Streamlined CEQA Review for Infill Projects (SB 226)
On October 4, 2011, Governor Brown signed SB 226 (Simitian). That bill makes several changes to the California Environmental Quality Act (Public Resources Code Sections 21000 and following), also known as CEQA. Those changes include, among others:
- Rooftop photovoltaic solar projects, and their associated equipment, are statutorily exempt from environmental review (New Public Resources Code Section 21080.35)
- The Energy Commission will retain jurisdiction over certain solar projects that convert to photovoltaic solar projects (New Public Resources Code Section 25500.1)
- A project's greenhouse gas emissions will not preclude use of an otherwise applicable categorical exemption (Amended Public Resources Code Section 21084)
- Environmental review for certain infill projects will be eligible for streamlined environmental review once OPR develops, and the Natural Resources Agency, adopts performance standards for such projects in the CEQA Guidelines (New Public Resources Code Section 21094.5)
What does the infill streamlining provision in Section 21094.5 do?Section 21094.5 will streamline the environmental review process for certain infill projects. It does not create a complete exemption; however, once environmental analysis is completed in connection with broader planning decisions, such as general plan updates, that analysis will generally not need to be repeated on a project by project basis. Only effects that have not been analyzed in a prior environmental impact report, or effects that are specific to the project, would need to be addressed in project-specific review. Similarly, if an impact was not analyzed in a prior environmental impact report, but uniformly applied development policies substantially mitigate the new impact, no new environmental review would be required.
If new analysis is required for an infill project, it would be limited to just analyzing the new impact or impacts. The environmental impact report for infill projects under this provision would not have to analyze alternative locations, densities or building intensities, nor would it analyze growth inducing impacts.
Section 21094.5 is modeled on an existing streamlining provision in CEQA (Public Resources Code Section 21083.3) that allows a lead agency to avoid repeating analysis that was already done in an environmental impact prepared for a general plan. Section 21094.5 is an improvement on that existing streamlining provision because it creates an incentive for both local governments, to update their planning documents and policies to address infill development, and for project proponents, to design projects to include environmental benefits.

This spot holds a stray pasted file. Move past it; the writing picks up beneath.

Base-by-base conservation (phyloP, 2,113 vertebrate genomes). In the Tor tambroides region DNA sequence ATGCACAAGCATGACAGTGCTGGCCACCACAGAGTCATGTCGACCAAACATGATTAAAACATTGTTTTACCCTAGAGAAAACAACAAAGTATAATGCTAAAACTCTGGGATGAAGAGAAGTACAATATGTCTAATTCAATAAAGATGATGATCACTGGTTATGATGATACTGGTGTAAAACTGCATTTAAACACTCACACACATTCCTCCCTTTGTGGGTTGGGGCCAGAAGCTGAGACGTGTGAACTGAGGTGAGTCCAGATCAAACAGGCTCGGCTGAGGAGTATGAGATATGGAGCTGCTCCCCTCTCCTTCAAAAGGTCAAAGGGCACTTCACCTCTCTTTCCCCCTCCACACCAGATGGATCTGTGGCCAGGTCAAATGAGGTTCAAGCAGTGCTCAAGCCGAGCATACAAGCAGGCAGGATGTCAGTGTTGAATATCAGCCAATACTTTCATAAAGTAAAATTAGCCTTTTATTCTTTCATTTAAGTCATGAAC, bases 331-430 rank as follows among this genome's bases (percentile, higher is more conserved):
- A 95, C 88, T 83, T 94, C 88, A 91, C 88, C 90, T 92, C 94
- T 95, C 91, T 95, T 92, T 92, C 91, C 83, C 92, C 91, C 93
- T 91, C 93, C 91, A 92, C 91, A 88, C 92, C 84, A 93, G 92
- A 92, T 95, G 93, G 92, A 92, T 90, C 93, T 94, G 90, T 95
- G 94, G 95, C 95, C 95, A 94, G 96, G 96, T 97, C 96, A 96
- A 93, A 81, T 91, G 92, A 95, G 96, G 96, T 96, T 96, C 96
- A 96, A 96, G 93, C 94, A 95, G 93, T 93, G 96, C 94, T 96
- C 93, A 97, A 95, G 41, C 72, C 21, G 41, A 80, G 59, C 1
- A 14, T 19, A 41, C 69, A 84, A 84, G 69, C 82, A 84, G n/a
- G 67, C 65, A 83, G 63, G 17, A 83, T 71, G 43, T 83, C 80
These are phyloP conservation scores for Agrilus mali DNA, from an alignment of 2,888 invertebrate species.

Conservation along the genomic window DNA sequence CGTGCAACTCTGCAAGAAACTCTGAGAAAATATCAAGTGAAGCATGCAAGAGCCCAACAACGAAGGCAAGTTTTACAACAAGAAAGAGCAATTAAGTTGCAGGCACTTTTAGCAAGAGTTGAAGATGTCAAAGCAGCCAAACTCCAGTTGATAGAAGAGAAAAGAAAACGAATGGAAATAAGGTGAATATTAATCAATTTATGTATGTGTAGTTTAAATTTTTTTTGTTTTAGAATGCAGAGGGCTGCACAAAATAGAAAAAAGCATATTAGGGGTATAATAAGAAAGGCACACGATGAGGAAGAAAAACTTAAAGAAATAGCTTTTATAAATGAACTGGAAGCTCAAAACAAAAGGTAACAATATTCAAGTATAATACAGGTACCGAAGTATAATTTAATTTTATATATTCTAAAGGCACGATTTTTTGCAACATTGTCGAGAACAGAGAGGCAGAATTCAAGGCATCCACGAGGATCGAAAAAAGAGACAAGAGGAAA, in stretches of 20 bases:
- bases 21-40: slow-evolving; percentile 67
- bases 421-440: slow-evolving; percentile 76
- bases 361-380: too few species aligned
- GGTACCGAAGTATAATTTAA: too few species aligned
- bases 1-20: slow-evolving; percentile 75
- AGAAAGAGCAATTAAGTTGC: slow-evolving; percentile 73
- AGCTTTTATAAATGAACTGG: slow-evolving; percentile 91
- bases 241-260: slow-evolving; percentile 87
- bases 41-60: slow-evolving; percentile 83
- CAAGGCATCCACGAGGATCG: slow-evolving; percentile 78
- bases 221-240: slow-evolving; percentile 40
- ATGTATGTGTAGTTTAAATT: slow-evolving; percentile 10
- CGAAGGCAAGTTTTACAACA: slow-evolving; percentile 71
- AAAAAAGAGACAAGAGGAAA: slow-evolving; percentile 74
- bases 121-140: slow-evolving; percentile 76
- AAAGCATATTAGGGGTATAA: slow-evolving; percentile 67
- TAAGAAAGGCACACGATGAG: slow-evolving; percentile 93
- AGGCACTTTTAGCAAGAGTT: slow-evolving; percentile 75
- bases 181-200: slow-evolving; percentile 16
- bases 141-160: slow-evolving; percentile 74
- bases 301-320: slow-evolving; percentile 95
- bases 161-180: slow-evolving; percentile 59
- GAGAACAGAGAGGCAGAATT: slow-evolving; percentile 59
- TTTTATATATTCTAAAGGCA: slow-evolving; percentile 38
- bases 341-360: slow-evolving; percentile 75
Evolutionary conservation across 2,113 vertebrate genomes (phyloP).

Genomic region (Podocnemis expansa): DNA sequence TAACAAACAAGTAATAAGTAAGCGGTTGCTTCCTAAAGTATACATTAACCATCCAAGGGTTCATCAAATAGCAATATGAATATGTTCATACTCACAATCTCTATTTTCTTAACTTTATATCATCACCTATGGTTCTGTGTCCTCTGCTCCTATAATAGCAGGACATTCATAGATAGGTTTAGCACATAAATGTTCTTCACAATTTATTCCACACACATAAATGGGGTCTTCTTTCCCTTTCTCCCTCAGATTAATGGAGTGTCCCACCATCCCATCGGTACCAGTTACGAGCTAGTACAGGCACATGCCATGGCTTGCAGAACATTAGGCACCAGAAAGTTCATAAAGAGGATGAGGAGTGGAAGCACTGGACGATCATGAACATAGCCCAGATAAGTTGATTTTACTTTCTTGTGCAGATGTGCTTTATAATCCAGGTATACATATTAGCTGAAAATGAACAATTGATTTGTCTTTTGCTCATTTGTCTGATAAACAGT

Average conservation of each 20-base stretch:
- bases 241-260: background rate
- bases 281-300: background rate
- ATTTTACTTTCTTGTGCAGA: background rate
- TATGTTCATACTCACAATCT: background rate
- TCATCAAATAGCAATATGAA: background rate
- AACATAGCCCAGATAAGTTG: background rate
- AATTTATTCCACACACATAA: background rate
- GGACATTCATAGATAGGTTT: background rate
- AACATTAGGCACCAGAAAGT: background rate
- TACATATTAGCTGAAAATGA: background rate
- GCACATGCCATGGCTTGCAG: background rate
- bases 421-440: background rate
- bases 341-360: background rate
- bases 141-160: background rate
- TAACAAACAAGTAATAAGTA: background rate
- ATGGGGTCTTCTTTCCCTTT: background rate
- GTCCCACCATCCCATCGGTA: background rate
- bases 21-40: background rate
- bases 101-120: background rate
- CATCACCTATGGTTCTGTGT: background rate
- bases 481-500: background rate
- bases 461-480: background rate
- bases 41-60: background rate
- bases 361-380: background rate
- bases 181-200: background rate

What types of infill projects may be eligible?Because Section 21094.5 promotes infill projects that provide environmental benefits, only projects that implement a set of statewide performance standards will be eligible for this streamlined process. Those performance standards will promote, among other statewide objectives, reduced regional automobile use, reductions in greenhouse gas emissions, increased energy and water efficiency, and public health.
The specific types of projects that might benefit from the streamlining provision in 21094.5 include residential, commercial, retail, transit stations, schools, and public office buildings. Such projects would need to be infill (i.e., located on previously developed sites, or sites that are surrounded by urban uses) and be consistent with an adopted Sustainable Communities Strategy or Alternative Planning Strategy. Projects located in areas where an APS or SCS has not been adopted may also be eligible under certain circumstances.
When will projects be eligible for this type of streamlined review?The streamlining provisions in Section 21094.5 will become operative once the statewide performance standards for infill projects developed by OPR and the Natural Resources Agency go into effect. Those standards must be adopted by January 1, 2013, and would likely go into effect in early 2013.
Until that time, local governments and project proponents are encouraged to consider whether infill projects qualify for existing CEQA exemptions. (See, for example, Public Resources Code Section 21159.24, and State CEQA Guidelines Section 15332. The CEQA statute and CEQA Guidelines are available online.)